“GAYDAR” colloquially refers to the ability to accurately glean others’ sexual orientation from mere observation. But does gaydar really exist? If so, how does it work?
Our research, published recently in the peer-reviewed journal PLoS ONE, shows that gaydar is indeed real and that its accuracy is driven by sensitivity to individual facial features as well as the spatial relationships among facial features.
We conducted experiments in which participants viewed facial photographs of men and women and then categorized each face as gay or straight. The photographs were seen very briefly, for 50 milliseconds, which was long enough for participants to know they’d seen a face, but probably not long enough to feel they knew much more. In addition, the photos were mostly devoid of cultural cues: hairstyles were digitally removed, and no faces had makeup, piercings, eyeglasses or tattoos.
Even when viewing such bare faces so briefly, participants demonstrated an ability to identify sexual orientation: overall, gaydar judgments were about 60 percent accurate.
Since chance guessing would yield 50 percent accuracy, 60 percent might not seem impressive. But the effect is statistically significant — several times above the margin of error. Furthermore, the effect has been highly replicable: we ourselves have consistently discovered such effects in more than a dozen experiments, and our gaydar research was inspired by the work of the social psychologist Nicholas Rule, who has published on the gaydar phenomenon numerous times in the past few years.
We reported two such experiments in PLoS ONE, both of which yielded novel findings. In one experiment, we found above-chance gaydar accuracy even when the faces were presented upside down. Accuracy increased, however, when the faces were presented right side up.
What can we make of this peculiar discovery? It’s widely accepted in cognitive science that when viewing faces right side up, we process them in two different ways: we engage infeatural face processing (registering individual facial features like an eye or lip) as well asconfigural face processing (registering spatial relationships among facial features, like the distance between the eyes or the facial width-to-height ratio). When we view faces upside down, however, we engage primarily in featural face processing; configural face processing is strongly disrupted.
Thus our finding clarifies how people distinguish between gay and straight faces. Research by Professor Rule and his colleagues has implicated certain areas of the face (like the mouth area) in gaydar judgments. Our discovery — that accuracy was substantially greater for right side up faces than for upside-down faces — indicates that configural face processing contributes to gaydar accuracy. Specific facial features will not tell the whole story. Differences in spatial relationships among facial features matter, too.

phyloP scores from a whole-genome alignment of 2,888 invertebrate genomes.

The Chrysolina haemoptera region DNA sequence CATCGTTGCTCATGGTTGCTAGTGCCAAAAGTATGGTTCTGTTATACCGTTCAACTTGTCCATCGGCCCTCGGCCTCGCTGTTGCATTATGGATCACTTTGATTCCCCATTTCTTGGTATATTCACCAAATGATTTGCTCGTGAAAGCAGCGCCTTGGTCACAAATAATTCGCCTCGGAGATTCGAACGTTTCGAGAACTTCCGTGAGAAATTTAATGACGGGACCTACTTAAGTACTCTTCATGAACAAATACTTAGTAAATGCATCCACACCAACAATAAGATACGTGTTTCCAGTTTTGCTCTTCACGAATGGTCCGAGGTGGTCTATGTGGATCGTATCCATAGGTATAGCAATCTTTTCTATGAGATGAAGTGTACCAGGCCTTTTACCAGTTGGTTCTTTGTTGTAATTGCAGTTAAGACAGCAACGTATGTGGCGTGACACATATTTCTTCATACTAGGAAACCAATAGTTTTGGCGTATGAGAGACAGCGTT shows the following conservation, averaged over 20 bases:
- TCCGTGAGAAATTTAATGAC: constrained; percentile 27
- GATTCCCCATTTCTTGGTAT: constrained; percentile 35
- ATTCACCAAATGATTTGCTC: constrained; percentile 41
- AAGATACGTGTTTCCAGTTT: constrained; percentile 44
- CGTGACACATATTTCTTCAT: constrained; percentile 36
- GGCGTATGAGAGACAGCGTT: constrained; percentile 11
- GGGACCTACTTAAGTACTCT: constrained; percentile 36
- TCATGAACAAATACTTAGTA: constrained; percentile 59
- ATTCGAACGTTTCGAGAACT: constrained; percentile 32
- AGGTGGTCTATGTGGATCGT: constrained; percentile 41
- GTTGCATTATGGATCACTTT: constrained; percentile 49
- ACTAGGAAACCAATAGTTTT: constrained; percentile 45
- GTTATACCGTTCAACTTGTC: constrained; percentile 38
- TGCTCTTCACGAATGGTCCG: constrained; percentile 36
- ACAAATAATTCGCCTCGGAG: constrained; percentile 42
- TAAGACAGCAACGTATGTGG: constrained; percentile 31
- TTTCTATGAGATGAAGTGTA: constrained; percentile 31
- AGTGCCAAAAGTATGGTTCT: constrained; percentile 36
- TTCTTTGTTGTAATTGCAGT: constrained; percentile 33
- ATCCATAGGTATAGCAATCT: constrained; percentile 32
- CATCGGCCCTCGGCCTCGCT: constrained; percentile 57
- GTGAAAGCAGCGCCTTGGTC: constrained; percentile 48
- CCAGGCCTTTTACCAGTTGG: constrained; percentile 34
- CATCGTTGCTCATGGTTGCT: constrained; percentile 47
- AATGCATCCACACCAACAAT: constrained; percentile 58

Consider, for example, facial width-to-height ratio. This is a configural physical feature that differs between men and women (men have a larger ratio) and reflects testosterone release during adolescence in males. Given that stereotypes of gender atypicality — gay men as relatively feminine and gay women as relatively masculine — play a role in how people judge others’ sexual orientation, our finding suggests that cues like facial width-to-height ratio may contribute to gaydar judgments.
Another novel finding: in both experiments, participants were more accurate at judging women’s sexual orientation (64 percent) than at judging men’s (57 percent). Lower gaydar accuracy for men’s faces was explained by a difference in “false alarms”: participants were more likely to incorrectly categorize a straight man as gay than to incorrectly categorize a straight woman as gay.
Why might “false alarm” errors be more common when judging men’s sexual orientation? We speculate that people overzealously interpret whatever facial factors lead us to classify men as gay. That is, it may be that straight men’s faces that are perceived as even slightly effeminate are incorrectly classified as gay, whereas straight women’s faces that are perceived as slightly masculine may still be seen as straight. That would be consistent with how our society applies gender norms to men: very strictly. (Decades of research has established that, at least in our culture, it is considered much more problematic for a boy to play with Barbie dolls than for a girl to play rough-and-tumble sports.)
We know that gaydar research may elicit discomfort. To some, the idea that it’s possible to perceive others’ sexual orientation from observation alone seems to imply prejudice, as if having gaydar makes you homophobic. We disagree: adults with normal perceptual abilities can differentiate the faces of men and women, and of black and white people, but such abilities do not make us sexist or racist.
Though gaydar may not be driven by homophobia, it is relevant to discrimination policy. One of the arguments against nondiscrimination protection for lesbian, gay and bisexual people is that if sexual minorities concealed their identities — à la “Don’t Ask, Don’t Tell” — discrimination would not be possible. We believe that such policies are unfair. But fairness aside, scientific experiments like ours indicate that such policies are also ineffective: discrimination against sexual minorities would not be eliminated by nondisclosure of sexual orientation, since sexual identity can be detected through appearance alone.
Should you trust your gaydar in everyday life? Probably not. In our experiments, average gaydar judgment accuracy was only in the 60 percent range. This demonstrates gaydarability — which is far from judgment proficiency.
But is gaydar real? Absolutely.
Joshua A. Tabak is a doctoral candidate in social and personality psychology at the University of Washington. Vivian Zayas is an assistant professor of psychology at Cornell University.